At this stage, many initiatives also make critical choices regarding how they want to operate in the future.
This can be tricky, and 58% of initiative leaders said they sometimes had difficulty in gaining consensus on the best way to achieve their mission. In addition to highlighting the challenges of collaboration, this insight also surfaced an underlying, related issue – many initiatives do not have clear ways to meaningfully assess their impact. Absent this understanding, it can be difficult to define how to move forward.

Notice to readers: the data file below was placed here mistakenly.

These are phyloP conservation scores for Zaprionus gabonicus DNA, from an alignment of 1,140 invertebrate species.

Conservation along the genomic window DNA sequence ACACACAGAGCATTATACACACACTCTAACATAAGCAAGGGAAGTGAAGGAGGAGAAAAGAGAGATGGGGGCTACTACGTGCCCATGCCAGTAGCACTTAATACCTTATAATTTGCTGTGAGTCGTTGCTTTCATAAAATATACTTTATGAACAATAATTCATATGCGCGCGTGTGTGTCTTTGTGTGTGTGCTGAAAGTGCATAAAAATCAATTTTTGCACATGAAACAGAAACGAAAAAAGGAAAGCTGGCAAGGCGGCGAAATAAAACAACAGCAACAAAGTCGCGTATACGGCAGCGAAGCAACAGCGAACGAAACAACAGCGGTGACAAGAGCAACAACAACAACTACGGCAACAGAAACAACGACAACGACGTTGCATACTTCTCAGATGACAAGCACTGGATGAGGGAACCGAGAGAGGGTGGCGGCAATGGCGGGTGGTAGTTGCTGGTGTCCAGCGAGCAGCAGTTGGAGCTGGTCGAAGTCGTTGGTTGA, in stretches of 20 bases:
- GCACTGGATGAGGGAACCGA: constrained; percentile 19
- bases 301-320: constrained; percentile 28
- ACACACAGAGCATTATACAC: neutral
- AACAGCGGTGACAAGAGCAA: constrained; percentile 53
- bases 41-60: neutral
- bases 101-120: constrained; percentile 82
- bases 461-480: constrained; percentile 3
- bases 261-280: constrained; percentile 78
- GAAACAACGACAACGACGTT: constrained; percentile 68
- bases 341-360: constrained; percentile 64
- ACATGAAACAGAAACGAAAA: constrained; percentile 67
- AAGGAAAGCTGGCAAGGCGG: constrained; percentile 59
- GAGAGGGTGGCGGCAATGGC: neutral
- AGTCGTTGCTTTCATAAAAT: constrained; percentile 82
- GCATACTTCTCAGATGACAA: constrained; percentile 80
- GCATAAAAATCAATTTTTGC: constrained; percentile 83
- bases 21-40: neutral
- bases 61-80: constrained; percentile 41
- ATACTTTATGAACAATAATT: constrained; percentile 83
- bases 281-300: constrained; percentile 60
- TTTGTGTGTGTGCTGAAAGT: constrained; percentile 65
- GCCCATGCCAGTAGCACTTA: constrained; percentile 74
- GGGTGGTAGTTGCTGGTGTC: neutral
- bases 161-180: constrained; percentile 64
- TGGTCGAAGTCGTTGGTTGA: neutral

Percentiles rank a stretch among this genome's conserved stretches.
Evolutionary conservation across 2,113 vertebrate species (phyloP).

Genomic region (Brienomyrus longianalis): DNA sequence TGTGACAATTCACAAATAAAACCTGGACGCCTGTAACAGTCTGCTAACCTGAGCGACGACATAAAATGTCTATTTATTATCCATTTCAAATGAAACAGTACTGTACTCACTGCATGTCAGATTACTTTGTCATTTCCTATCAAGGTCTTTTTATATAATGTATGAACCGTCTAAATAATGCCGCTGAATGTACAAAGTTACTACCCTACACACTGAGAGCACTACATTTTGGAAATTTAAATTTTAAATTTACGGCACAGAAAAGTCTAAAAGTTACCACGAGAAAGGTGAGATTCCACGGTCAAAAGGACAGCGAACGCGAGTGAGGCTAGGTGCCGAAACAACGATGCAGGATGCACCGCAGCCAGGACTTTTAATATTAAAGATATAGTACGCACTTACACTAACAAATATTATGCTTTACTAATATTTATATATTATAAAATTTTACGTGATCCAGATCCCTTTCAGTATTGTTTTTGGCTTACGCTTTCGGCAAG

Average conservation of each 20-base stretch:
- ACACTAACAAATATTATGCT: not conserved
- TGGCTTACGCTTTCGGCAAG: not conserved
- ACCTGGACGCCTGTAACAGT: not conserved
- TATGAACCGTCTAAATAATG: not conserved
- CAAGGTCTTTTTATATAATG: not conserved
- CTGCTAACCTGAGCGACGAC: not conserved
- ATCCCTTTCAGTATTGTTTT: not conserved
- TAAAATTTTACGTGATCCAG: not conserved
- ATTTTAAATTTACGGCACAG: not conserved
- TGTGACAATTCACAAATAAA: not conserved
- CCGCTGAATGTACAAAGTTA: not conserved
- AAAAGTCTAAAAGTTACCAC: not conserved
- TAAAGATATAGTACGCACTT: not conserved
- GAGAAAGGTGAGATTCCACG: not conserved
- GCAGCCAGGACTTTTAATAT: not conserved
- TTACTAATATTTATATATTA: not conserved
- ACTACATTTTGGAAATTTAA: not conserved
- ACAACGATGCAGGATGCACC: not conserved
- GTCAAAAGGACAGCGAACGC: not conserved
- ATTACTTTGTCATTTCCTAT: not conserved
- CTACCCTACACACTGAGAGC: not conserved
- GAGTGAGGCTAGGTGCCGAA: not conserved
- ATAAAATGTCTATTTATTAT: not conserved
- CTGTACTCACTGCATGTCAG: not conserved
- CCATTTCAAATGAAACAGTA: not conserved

It’s not just what they do, but how they organise.
Many initiatives test out different modes of operating – from loose collectives to structured organisations with defined roles and responsibilities. While a more informal approach allows initiatives to stay lean, agile and minimises pressure on the participants; some struggle with how to maintain accountability in a flat hierarchy.
Similarly, initiatives struggled with deciding whether or not to grow. While it was a natural progression for some, one initiative leader said they were worried about the impact that growth would have on the “cosiness,” fun and familiarity that the initiative members had with one another. This speaks to the unique character of community initiatives – as volunteer-driven efforts, they may have few incentives to expand, for fear of more work, more expectations, and more pressure.